No amount of asking has resulted in being offered any old kitchen units, although a frugaler friend offered a selection of wooden doors. (Thanks, JB.) There were hopes for saving the old kitchen sink here, but close inspection dictates otherwise - it's badly rusted on the underside, the clips have corroded, the wrong mixer tap has been fitted and it doesn't have correctly fitting waste pipes, so it all needs replacing. With this in mind, when you see a bargain, you need to act fast. He who hesistates is lost in the bargain buying stakes, that's for sure!
 
Having spotted my prey - a herd of unsuspecting flatpack kitchen cabinets, complete with doors, handles and worktops - I pounced. Success! There's even a new kitchen sink among my recent catches and the first of the cabinets have arrived - from Argos!
 
Flatpacks are now being put together and, instead of costing an estimated £4,000 to have a new kitchen delivered and fitted, I should be able to complete this entire project for about one fifth of that amount and be happy with the end result. A kitchen is a basic necessity and it's one that is needed on a daily basis, practically every day of our lives. I feel it was the frugal thing to do in purchasing some fresh, clean new units.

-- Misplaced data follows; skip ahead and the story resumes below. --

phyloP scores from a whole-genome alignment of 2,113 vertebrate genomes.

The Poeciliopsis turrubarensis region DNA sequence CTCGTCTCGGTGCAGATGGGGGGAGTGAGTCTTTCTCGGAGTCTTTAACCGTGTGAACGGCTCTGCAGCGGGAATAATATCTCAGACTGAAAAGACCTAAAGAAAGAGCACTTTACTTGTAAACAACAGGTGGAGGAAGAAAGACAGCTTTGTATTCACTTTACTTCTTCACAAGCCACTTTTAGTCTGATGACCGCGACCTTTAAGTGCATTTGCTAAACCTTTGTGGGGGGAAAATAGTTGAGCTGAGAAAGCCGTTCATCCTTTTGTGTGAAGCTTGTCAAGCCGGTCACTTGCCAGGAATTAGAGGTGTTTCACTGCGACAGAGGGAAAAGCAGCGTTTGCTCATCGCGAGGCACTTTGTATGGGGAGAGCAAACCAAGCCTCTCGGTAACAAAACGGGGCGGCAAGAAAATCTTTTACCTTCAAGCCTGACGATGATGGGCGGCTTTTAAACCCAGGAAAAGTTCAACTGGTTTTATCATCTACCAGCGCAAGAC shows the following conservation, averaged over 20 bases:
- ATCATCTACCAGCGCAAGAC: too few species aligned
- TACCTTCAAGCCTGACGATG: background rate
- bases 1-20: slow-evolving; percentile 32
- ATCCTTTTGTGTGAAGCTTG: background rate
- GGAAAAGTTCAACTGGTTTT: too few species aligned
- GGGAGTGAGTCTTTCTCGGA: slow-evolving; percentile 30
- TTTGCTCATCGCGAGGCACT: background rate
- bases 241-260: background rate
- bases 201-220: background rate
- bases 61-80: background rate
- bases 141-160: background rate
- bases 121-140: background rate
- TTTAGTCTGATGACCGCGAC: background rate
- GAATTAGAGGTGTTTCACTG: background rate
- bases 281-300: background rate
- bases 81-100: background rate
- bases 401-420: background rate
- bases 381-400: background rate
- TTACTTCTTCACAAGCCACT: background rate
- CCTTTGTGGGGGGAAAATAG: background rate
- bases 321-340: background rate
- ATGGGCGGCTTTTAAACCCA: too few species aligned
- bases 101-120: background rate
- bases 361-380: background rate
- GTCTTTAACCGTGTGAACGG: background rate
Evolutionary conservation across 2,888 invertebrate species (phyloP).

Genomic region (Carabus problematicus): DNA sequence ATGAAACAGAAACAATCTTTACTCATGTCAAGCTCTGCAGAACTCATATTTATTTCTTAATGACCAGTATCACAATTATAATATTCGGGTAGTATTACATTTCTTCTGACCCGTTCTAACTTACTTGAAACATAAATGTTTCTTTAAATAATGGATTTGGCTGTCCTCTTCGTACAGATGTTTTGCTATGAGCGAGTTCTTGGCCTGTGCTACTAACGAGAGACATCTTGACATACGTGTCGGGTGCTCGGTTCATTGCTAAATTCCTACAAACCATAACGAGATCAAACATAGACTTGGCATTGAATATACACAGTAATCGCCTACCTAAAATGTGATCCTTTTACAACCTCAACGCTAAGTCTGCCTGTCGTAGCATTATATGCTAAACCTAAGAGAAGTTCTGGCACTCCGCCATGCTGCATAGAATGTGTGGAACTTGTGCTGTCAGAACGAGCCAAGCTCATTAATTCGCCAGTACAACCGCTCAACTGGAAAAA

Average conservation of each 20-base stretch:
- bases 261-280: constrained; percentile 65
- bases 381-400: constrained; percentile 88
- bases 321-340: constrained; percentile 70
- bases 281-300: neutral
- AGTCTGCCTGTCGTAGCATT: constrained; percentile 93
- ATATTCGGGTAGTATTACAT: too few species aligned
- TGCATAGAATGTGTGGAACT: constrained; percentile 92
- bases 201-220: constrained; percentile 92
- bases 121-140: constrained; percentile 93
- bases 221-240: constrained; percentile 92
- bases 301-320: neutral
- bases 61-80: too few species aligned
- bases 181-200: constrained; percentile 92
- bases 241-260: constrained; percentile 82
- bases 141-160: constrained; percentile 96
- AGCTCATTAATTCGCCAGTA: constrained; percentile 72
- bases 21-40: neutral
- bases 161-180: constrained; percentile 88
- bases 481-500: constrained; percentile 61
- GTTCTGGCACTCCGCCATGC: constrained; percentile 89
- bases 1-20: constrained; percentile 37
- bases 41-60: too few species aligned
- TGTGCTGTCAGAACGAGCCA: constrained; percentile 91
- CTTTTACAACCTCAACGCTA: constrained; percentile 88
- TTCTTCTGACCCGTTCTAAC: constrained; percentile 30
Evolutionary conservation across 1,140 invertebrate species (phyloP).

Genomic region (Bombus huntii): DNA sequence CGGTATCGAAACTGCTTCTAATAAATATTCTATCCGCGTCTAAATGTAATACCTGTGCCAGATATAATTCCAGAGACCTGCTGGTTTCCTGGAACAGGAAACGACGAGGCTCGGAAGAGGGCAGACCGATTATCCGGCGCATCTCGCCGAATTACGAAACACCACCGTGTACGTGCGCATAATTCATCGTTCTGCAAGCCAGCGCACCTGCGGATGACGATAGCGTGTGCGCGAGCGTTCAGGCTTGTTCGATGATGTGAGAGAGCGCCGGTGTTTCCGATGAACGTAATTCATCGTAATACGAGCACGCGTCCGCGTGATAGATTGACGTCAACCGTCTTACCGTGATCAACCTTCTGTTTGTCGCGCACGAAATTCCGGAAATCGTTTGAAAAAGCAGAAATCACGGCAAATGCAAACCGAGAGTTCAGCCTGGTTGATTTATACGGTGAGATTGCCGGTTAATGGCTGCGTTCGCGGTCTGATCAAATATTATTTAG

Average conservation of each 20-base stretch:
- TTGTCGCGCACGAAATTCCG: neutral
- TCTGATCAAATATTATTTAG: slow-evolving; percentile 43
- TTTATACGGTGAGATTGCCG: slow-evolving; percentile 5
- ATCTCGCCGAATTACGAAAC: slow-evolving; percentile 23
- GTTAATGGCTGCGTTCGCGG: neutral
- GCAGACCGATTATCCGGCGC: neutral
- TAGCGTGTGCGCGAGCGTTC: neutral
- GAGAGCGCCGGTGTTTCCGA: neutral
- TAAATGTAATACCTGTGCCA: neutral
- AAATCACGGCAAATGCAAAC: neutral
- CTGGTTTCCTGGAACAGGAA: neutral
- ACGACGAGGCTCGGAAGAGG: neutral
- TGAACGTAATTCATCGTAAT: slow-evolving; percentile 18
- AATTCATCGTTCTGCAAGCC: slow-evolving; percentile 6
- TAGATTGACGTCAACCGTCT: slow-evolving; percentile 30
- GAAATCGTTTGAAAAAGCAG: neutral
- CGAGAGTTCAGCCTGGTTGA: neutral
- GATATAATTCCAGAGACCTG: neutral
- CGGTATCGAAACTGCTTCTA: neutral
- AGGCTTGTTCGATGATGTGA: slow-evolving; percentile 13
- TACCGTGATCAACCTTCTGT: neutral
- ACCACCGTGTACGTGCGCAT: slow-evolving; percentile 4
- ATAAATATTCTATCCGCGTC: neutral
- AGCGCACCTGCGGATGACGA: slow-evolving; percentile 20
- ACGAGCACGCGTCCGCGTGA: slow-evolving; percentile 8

The salvaged units without doors have the curtains from previous kitchen hanging across them and I do have the missing knob off the cooker - it was simply removed to remind me of which ring doesn't work. I spied my 'ideal' cooker, in lieu of the solid-fuel range that I'd have loved, but, at around £899, it's price tag is less than tempting. Besides, I've still the flooring, window dressings, tiling and painting to do! For now, we have the last of the magnolia trade paint on the walls and 3 boxes of rehomed tiles waiting to go along the back wall to provide a splashback.
 
Believe it or not, the above is all very exciting in the world of frugaldom. There's a deep sense of satisfaction comes from each challenge successfully met, regardless of how small that challenge might be to others.
 
To find out more about any of the associated frugal living or working challenges being planned for 2013, join us online at http://frugaldom.myfreeforum.org where you can take part in the conversations, share your own hints and tips or just enjoy being with like-minded individuals who think striving for debt and mortgage free living while reducing, reusing and recycling are the right things to do. It isn't self-imposed poverty, it's a means to an end and a lifestyle most of us grow to love, regardless of bank balances.